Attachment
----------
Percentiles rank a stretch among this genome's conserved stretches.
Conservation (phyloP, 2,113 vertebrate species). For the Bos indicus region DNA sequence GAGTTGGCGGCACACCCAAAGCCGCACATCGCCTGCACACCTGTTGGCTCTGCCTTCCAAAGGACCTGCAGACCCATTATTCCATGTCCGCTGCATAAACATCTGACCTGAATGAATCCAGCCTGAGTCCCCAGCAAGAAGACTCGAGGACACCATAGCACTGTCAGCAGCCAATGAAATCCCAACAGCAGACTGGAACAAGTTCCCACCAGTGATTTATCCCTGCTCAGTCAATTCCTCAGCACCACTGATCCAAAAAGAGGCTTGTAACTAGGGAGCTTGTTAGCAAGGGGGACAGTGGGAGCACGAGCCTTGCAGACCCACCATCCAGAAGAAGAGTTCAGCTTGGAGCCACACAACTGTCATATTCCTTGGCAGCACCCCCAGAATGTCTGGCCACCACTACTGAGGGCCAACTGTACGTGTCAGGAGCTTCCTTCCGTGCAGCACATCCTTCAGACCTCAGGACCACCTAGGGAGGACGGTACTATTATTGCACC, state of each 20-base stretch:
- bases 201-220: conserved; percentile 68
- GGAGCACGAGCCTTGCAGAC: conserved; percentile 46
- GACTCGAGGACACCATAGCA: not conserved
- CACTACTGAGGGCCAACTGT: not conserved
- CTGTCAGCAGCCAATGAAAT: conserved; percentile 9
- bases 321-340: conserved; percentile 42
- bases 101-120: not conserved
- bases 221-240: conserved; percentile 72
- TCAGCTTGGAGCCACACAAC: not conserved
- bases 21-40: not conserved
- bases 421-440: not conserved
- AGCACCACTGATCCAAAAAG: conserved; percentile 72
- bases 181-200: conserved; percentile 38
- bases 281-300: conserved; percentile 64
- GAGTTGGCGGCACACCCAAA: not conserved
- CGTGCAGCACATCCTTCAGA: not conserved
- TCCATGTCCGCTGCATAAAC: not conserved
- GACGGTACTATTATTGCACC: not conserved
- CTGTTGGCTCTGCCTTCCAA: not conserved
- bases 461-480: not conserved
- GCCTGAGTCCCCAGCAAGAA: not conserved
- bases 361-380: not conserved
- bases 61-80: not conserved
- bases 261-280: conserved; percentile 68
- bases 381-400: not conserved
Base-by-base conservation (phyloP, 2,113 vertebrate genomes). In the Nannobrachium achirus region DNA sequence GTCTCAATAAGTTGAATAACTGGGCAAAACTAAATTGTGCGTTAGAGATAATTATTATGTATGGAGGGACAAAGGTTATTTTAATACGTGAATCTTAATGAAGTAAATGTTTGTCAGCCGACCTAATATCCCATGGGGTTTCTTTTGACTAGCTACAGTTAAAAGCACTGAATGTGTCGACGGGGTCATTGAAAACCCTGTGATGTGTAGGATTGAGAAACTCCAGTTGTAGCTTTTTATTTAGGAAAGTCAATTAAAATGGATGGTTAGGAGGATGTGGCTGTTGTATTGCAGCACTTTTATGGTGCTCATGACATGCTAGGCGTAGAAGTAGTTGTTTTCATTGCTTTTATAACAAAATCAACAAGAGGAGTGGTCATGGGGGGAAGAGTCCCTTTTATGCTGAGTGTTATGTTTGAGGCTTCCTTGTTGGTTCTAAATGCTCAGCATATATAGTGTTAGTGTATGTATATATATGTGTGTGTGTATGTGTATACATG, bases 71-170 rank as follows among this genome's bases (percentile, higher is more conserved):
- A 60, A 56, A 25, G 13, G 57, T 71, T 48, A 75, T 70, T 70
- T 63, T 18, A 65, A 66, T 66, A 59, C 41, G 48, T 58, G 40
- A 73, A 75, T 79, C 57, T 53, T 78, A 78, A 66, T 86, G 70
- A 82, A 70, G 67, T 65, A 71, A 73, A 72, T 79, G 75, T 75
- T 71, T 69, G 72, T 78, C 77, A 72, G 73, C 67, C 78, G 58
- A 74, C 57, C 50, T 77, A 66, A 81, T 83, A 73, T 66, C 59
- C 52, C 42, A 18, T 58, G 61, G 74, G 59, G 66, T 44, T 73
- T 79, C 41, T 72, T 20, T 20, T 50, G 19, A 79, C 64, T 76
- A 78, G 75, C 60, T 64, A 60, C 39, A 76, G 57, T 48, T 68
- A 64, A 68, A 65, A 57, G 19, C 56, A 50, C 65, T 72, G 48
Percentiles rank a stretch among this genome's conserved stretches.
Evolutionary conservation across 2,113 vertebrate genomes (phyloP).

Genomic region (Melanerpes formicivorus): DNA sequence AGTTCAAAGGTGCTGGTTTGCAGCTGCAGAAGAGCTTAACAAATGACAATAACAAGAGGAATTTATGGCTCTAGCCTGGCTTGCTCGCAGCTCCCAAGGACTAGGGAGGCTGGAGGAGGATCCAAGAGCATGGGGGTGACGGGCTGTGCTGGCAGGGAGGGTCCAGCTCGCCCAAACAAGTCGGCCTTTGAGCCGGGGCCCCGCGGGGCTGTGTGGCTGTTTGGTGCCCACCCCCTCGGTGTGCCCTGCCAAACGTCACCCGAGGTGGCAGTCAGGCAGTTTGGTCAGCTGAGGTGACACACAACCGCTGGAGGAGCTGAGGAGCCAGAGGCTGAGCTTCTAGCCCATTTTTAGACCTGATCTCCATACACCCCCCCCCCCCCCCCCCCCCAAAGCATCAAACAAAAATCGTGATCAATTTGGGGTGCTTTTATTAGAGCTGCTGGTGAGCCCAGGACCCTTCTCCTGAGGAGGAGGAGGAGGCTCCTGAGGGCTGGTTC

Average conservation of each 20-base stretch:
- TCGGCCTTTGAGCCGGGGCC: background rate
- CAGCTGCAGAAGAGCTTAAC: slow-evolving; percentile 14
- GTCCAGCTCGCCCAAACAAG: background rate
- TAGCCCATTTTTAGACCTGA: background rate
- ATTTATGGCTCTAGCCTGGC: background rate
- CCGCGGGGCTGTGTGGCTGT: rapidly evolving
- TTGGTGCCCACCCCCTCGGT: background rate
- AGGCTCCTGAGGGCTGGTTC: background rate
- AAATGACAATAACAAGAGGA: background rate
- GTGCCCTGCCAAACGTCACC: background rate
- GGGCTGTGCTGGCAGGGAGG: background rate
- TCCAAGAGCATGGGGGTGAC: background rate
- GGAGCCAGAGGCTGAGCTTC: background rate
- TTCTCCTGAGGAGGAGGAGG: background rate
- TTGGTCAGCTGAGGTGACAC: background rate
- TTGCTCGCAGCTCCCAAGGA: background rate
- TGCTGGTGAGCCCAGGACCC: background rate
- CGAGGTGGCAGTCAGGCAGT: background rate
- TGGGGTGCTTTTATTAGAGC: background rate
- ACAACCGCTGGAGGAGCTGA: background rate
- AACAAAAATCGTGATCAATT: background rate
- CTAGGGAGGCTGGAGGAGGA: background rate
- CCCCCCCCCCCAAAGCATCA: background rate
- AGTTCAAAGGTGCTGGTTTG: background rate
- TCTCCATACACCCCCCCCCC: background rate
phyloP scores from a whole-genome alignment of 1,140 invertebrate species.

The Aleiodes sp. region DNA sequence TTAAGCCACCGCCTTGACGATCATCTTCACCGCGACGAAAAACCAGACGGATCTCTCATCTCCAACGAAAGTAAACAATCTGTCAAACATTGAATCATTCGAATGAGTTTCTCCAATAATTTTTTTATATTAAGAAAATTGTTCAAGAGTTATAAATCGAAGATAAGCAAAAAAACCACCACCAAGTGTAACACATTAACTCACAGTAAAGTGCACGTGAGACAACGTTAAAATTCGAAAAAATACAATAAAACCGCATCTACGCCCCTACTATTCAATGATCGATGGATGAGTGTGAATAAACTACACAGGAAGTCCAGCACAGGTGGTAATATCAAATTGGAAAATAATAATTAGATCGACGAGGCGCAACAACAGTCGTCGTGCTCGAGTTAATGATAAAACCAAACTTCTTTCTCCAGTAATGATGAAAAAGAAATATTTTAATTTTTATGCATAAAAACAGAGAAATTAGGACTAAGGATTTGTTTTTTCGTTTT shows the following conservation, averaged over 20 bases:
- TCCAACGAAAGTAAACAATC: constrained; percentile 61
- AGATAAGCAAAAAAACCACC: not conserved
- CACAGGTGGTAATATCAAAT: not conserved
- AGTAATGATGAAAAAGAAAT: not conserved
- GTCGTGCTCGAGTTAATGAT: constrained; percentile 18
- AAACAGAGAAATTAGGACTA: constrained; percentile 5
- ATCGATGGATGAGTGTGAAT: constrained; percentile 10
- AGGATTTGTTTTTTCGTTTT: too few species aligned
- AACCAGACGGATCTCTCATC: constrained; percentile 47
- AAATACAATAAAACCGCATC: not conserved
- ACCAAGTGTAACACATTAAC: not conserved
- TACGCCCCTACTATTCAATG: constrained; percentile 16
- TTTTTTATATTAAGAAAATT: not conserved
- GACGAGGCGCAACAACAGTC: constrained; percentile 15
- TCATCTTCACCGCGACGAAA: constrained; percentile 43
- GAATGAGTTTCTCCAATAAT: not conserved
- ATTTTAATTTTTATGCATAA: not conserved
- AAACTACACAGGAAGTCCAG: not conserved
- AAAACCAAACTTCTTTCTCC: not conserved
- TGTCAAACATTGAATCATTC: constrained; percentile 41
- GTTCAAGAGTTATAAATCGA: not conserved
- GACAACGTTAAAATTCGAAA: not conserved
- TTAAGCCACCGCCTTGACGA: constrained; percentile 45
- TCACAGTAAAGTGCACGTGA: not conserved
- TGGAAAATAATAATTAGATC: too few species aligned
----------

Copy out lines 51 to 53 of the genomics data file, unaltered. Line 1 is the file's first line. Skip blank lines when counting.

- AAATGACAATAACAAGAGGA: background rate
- GTGCCCTGCCAAACGTCACC: background rate
- GGGCTGTGCTGGCAGGGAGG: background rate